So, if it's not horror, what is it?  Well, again like Blood, it's a genre-bending "something of everything" kind of flick.  It often gets lumped in with blaxploitation films, and it's certainly got some of that.  Philip Michael Thomas, Tubbs of Miami Vice, is a big city doctor who takes over a practice in a small, racist town, where everybody, including a very Boss Hog-like sheriff, is against him.  So there's a lot of that element.  But nearly as soon as he arrives, a powerful strain of syphilis breaks out, and much like the rabies in Blood, it starts making everybody in town go crazy... just a little less homicidal.  So Thomas has to investigate, who's spreading it and who's covering it up?  The crazy old lighthouse keeper?  The veteran just back home from the war?  The madam and her brothel?  The crooked cops or the hippy teens with their unbridled free love?  So that gives us sexploitation, action, melodrama... the film even stops to show us an educational film strip with gross-out medical photos.  Several members of the supporting cast of Blood and all of the wacky sensibilities Durston displayed in that film are on hand here, just with less of a violent edge.
Stigma used to be relegated to cheap, fullscreen DVD compilation packs of public domain, blaxploitation flicks from labels like Brentwood, Platinum and Echo Bridge.  But Code Red did it right in 2011 with a special edition DVD sporting a brand new, high def master from the original CRI, as well as some very cool extras.  Then, this time last year, Code Red did it even righter with a blu-ray upgrade sporting an even new 2k scan of the original CRI.  Just how much righter?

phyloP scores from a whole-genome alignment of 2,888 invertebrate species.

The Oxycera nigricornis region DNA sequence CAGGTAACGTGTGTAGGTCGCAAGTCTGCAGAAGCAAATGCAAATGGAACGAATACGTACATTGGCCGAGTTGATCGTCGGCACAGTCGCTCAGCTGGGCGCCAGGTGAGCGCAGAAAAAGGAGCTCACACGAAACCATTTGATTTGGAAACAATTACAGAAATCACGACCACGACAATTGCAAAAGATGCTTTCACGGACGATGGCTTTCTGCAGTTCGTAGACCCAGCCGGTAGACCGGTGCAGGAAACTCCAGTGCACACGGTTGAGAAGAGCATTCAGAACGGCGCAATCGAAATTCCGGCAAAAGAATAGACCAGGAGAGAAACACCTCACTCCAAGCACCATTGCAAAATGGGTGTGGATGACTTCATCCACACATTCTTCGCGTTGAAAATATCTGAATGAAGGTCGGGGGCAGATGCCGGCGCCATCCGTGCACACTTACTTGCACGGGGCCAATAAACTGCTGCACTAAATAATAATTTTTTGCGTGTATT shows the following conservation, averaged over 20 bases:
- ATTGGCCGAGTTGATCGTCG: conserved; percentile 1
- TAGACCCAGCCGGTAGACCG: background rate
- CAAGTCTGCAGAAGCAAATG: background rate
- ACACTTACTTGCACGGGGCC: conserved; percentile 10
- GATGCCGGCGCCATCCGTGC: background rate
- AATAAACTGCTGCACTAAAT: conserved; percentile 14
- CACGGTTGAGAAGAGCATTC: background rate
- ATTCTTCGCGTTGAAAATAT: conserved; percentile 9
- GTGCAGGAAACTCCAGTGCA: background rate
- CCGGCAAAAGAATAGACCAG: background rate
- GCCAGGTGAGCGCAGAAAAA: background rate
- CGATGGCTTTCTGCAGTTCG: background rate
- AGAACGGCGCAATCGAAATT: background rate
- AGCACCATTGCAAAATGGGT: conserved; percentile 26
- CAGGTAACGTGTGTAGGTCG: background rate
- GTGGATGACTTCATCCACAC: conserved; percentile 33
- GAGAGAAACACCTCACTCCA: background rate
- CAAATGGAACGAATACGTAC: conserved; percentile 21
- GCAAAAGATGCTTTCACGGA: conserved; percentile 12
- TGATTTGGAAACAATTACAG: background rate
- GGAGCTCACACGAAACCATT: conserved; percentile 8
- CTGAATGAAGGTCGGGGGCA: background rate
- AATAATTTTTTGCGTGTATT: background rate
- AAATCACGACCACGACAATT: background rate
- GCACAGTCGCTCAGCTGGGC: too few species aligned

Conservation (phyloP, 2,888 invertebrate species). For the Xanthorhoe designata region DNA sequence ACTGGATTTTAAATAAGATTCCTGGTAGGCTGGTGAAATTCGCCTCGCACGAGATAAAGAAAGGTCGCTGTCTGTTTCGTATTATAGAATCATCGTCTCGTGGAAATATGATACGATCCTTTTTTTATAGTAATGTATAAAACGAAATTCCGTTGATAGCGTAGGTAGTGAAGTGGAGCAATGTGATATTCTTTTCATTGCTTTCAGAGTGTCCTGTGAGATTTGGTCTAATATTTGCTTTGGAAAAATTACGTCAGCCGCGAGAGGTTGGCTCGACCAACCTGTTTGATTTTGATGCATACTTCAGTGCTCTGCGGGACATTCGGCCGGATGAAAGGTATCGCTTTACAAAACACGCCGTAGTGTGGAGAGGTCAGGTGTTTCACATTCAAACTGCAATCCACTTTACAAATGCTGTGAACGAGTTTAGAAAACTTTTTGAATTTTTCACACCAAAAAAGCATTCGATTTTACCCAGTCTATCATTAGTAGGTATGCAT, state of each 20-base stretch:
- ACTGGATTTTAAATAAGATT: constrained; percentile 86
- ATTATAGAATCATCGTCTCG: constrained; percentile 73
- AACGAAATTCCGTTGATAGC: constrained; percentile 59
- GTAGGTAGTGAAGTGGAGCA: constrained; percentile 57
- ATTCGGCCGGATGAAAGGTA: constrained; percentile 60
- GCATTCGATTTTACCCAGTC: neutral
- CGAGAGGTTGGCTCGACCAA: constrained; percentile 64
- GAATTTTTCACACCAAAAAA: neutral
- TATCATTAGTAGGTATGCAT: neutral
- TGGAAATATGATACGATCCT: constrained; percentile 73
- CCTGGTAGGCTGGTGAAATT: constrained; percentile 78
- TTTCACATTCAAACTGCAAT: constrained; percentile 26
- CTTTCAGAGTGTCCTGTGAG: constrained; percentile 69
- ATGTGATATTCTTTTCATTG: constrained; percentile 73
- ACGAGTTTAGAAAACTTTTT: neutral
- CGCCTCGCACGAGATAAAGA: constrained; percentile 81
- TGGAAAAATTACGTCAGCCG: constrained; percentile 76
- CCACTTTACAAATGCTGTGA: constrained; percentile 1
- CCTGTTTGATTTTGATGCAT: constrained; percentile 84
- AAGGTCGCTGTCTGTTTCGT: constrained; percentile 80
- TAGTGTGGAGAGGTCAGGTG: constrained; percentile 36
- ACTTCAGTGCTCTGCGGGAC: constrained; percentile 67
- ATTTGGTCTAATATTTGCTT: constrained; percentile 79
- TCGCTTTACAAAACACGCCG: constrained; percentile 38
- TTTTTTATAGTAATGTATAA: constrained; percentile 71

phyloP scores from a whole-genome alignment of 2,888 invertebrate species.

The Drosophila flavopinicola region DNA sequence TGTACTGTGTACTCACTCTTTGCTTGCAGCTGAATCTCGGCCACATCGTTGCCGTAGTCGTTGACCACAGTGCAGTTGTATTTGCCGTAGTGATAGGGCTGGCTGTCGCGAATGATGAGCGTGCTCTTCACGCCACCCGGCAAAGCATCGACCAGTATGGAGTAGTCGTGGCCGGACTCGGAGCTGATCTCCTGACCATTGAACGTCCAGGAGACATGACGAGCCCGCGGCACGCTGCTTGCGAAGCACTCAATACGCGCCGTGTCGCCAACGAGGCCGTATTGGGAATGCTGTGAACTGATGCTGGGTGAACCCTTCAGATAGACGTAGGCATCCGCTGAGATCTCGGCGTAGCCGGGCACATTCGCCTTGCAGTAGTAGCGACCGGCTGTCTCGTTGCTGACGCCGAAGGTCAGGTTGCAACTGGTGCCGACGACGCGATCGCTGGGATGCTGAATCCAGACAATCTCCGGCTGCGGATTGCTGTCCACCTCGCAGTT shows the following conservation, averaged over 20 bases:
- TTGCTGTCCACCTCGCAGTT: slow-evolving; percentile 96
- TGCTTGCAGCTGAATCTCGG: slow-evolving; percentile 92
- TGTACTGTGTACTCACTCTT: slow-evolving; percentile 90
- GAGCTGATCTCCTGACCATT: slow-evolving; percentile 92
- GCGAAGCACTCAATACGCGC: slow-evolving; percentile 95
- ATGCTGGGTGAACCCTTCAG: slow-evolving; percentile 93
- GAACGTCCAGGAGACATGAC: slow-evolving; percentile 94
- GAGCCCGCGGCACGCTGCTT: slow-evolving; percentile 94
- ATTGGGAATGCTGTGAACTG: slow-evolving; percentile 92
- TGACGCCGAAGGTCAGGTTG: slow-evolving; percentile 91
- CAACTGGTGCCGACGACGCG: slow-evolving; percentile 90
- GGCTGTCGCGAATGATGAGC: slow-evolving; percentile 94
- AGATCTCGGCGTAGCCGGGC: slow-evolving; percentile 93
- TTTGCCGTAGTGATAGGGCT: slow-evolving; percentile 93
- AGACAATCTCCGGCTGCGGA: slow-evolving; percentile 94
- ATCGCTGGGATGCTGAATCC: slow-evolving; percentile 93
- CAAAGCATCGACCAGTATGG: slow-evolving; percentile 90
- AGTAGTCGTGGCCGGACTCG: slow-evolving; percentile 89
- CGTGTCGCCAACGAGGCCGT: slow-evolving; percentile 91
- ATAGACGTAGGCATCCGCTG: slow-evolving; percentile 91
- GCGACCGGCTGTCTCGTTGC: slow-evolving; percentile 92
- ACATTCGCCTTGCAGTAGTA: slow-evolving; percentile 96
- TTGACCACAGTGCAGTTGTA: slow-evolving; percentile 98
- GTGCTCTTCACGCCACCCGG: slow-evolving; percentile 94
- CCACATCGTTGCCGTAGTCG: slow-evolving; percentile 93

2011 US Code Red DVD on top; 2016 US Code Red blu-ray underneath.
With the way the descriptions were worded, and the fact that they both came from the same source, I was expecting a nearly identical transfer of the DVD on the blu-ray with just that subtle boost in clarity that comes naturally with HD.  You know, like Trick Or Treats.  Especially since - also like Trick Or Treats - Code Red's DVD was quite good, and not exactly in need of extensive repairs like a lot of DVD upgrades we tend to see here.  But no, Code Red has done more here, taking the opportunity to further improve the already strong PQ.  First of all, both editions are presented in strong, anamorphic 1.78:1 ratios.  But that doesn't mean the framing is identical.  It's actually shifted vertically, and comparing the two, the blu looks much more correct, with the DVD cropping very tightly along the bottom.